A light at the end of the tunnel?

With the recent federal government approval of the Purple Line Maryland residents wonder what the next step will be for the development of this regions first light rail system. The approval also gives many people mixed feeling on whether they like or dislike the coming change to their Washington D.C. suburban community.

One of the major communities that will be strongly affected by this commuter development is Silver Spring. Having numerous stops on this rail line, some community members are optimistic that the increased transportation will help complement the $400 million in renovations and construction that has been invested in the area.

“This will definitely help in continuing to revitalize the Silver Spring area,” said Kevin Bradley, a local resident. “This also helps make it easy for people to get here through some of the congestion, and a greener alternative at that.”

These were some of the major reasons that helped the Federal Transit Administration approve the project. The approval for the light rail system is a necessary step for the state to continue to allow officials to fine-tune project estimates, construction schedules and environmental studies.

The purple line was first proposed under Governor Ehrlich’s administration in 2003, and was meant to be a public transportation connection between Bethesda and New Carrollton running through Montgomery and Prince Georges’ Counties. The planned rail line is meant to connect the existing Metro, Marc Commuter Rail and Amtrak stations. The 16.3 mile commuter route will have 21 stops, which includes seven in Silver Spring and two in Takoma Park. Mostly run on the surface with one short aerial and tunnel section and several underpasses and overpasses roadways, this line is expected to have a daily ridership of 60,000. Officials estimate that 30 percent of the Metrorail users will use this line as part of their trip.

“Governor O’Malley and I have made public transportation one of our top priorities because we understand that Maryland cannot continue to move forward if we are buried in gridlock,” said Montgomery County Executive Isiah Leggett. “The Purple Line project will help us address many of the difficult challenges we face today and in the future.”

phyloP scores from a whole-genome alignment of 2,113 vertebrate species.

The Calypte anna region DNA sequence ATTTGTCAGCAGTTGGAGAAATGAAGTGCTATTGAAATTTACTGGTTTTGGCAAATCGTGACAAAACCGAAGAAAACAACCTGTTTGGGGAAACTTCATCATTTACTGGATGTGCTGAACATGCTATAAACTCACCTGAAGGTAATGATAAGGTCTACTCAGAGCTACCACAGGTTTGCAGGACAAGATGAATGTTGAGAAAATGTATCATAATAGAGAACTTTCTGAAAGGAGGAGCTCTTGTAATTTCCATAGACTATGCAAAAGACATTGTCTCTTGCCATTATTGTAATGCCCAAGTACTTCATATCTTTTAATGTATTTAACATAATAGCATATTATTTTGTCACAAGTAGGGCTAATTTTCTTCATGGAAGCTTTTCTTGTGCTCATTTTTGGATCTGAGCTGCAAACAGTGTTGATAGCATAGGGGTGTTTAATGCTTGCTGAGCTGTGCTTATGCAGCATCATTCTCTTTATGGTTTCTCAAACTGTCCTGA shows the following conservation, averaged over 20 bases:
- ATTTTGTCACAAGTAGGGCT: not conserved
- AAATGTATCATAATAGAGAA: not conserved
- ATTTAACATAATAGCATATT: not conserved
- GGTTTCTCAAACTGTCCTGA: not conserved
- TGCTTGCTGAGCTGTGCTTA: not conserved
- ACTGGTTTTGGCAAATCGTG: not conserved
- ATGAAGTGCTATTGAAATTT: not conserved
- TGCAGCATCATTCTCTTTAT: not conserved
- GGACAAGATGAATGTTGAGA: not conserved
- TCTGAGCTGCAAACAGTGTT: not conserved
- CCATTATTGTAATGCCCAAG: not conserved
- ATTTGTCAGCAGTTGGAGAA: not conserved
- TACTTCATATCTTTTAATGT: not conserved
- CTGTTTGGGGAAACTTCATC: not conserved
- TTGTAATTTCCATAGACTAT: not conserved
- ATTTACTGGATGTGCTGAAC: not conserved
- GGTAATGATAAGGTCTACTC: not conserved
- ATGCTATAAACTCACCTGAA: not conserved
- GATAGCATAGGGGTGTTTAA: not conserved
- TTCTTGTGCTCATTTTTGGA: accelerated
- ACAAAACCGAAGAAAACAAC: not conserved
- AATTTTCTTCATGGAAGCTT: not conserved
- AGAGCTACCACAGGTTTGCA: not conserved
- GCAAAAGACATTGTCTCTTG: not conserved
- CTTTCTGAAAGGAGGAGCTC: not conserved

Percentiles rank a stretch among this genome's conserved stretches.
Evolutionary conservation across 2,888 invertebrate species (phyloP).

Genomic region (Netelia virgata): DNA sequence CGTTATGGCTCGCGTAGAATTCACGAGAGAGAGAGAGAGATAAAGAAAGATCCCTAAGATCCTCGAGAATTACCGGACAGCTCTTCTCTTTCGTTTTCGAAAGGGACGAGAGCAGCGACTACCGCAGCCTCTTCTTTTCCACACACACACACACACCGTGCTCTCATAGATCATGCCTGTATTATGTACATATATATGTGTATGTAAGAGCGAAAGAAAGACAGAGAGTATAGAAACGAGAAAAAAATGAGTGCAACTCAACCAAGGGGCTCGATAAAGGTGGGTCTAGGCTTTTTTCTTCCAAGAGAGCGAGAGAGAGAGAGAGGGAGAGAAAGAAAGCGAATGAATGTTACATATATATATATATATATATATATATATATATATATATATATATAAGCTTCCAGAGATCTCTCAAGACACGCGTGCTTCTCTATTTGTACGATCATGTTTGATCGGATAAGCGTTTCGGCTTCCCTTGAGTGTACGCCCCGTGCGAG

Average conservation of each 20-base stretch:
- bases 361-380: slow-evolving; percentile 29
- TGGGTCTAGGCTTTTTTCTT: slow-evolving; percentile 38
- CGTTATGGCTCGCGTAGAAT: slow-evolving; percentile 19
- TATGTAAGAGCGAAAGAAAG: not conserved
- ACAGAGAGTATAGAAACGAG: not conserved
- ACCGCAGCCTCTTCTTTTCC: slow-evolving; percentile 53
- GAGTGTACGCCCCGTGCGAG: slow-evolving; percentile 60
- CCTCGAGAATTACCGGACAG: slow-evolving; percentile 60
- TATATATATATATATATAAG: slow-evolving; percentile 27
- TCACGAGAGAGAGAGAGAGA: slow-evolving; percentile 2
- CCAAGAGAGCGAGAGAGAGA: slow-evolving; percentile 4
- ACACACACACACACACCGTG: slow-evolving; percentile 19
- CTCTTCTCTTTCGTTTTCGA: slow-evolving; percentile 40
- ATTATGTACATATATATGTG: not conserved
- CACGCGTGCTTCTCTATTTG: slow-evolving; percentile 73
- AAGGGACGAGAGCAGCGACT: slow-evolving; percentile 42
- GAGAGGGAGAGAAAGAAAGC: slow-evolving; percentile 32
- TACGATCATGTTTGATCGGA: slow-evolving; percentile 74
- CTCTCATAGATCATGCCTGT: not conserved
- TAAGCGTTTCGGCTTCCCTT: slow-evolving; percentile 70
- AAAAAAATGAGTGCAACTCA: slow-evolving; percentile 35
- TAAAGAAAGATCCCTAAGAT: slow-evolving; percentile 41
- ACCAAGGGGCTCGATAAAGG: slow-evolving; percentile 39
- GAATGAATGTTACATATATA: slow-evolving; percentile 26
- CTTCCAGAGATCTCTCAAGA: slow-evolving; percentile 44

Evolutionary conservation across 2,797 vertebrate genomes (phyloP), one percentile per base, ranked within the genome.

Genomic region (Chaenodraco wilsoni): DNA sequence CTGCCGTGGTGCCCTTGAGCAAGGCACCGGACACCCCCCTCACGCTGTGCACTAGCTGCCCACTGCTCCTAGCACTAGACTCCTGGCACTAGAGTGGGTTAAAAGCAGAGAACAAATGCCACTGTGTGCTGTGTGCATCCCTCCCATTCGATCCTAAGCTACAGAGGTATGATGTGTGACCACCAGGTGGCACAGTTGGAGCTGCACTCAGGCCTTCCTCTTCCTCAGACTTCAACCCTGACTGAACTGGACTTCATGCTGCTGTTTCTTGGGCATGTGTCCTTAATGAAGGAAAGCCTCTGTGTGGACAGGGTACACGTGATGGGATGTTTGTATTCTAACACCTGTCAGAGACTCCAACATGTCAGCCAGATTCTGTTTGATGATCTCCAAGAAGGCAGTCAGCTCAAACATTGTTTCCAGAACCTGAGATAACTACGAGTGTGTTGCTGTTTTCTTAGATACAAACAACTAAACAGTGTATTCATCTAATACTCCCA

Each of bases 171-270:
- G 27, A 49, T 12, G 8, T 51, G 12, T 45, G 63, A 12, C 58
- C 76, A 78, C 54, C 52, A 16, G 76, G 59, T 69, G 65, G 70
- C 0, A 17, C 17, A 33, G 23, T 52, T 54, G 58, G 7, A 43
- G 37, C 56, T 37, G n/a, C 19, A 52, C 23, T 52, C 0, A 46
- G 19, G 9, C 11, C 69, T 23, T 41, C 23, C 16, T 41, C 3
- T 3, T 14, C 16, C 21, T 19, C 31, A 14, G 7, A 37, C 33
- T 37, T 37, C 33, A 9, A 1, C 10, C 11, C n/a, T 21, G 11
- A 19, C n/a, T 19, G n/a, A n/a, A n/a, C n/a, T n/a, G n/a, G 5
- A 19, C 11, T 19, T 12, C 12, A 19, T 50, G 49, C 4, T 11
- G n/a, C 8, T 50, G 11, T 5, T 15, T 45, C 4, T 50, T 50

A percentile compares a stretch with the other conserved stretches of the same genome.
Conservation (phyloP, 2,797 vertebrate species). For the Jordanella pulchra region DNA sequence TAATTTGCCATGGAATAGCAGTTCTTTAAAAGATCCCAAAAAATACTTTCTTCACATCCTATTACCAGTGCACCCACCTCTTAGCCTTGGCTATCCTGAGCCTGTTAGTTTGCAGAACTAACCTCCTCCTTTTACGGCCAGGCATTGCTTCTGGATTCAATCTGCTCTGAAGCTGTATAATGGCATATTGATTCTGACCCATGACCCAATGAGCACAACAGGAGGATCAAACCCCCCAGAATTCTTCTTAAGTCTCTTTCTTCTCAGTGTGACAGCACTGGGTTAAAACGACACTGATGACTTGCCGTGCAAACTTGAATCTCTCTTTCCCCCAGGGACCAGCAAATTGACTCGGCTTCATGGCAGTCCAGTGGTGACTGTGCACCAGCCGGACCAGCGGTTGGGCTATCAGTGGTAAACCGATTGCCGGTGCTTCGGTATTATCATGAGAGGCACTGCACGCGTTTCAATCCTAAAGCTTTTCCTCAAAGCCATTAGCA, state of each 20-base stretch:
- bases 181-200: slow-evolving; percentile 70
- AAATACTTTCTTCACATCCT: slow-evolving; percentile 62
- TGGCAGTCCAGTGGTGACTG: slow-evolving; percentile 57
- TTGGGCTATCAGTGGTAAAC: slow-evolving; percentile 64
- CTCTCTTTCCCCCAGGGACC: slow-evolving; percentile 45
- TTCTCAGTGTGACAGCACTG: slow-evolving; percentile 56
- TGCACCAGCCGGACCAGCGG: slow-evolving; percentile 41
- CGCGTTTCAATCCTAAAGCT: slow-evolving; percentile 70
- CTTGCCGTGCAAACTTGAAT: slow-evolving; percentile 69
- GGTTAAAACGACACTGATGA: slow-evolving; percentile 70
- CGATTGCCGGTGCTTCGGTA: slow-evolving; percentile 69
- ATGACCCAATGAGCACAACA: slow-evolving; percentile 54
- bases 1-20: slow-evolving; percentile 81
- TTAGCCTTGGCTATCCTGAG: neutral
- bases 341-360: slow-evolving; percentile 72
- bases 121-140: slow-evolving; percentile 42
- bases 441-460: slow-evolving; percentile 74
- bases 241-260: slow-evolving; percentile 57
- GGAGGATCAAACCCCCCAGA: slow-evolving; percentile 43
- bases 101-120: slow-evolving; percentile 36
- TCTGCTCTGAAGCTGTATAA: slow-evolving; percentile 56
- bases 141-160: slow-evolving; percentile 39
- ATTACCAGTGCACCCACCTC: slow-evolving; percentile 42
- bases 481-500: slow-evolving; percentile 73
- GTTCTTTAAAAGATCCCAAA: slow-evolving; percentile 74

One of the benefits that both the federal and state government sees from the development and formation of this project is the job creation. Transportation experts estimate that 35,000 jobs are created every billion dollars invested in transit. With the inter-city connector looking to cost about 1.93 billion officials believe that this will be a serious help to the state.

“In order to create jobs, a modern economy requires modern investments. The Federal Transit Administration’s approval today will help us continue to create jobs and expand rapid and reliable transportation in the Washington suburban region,” said Governor O’Malley at a press conference after the news on the federal approval of the purple line.

While many in the community do see the benefit in job creation, some are fearful of the displacement this railway might cause in areas like Langley Park.

“I know that this system seems like a good idea on the surface, but with the increased traffic in the area I wonder how long the affordable housing and local businesses will stay or be affected heavily,” said Eric Ruiz, a former economist and local resident.

The Federal government is expected to cover half of the construction cost with $962 million, but with the recent transportation budget cuts in the state, residents in Silver Spring are skeptical that the State will be able to finance and complete the project by its expected service date, 2020.

“A lot of Silver Spring’s residents and business owners are excited about the new line, especially because of the amount of business it can bring in the area. I just doubt with all of the cutting back and deferring of transportation projects in Maryland that the project will be completed on time,” said Aaron Jenkins, a local businessman.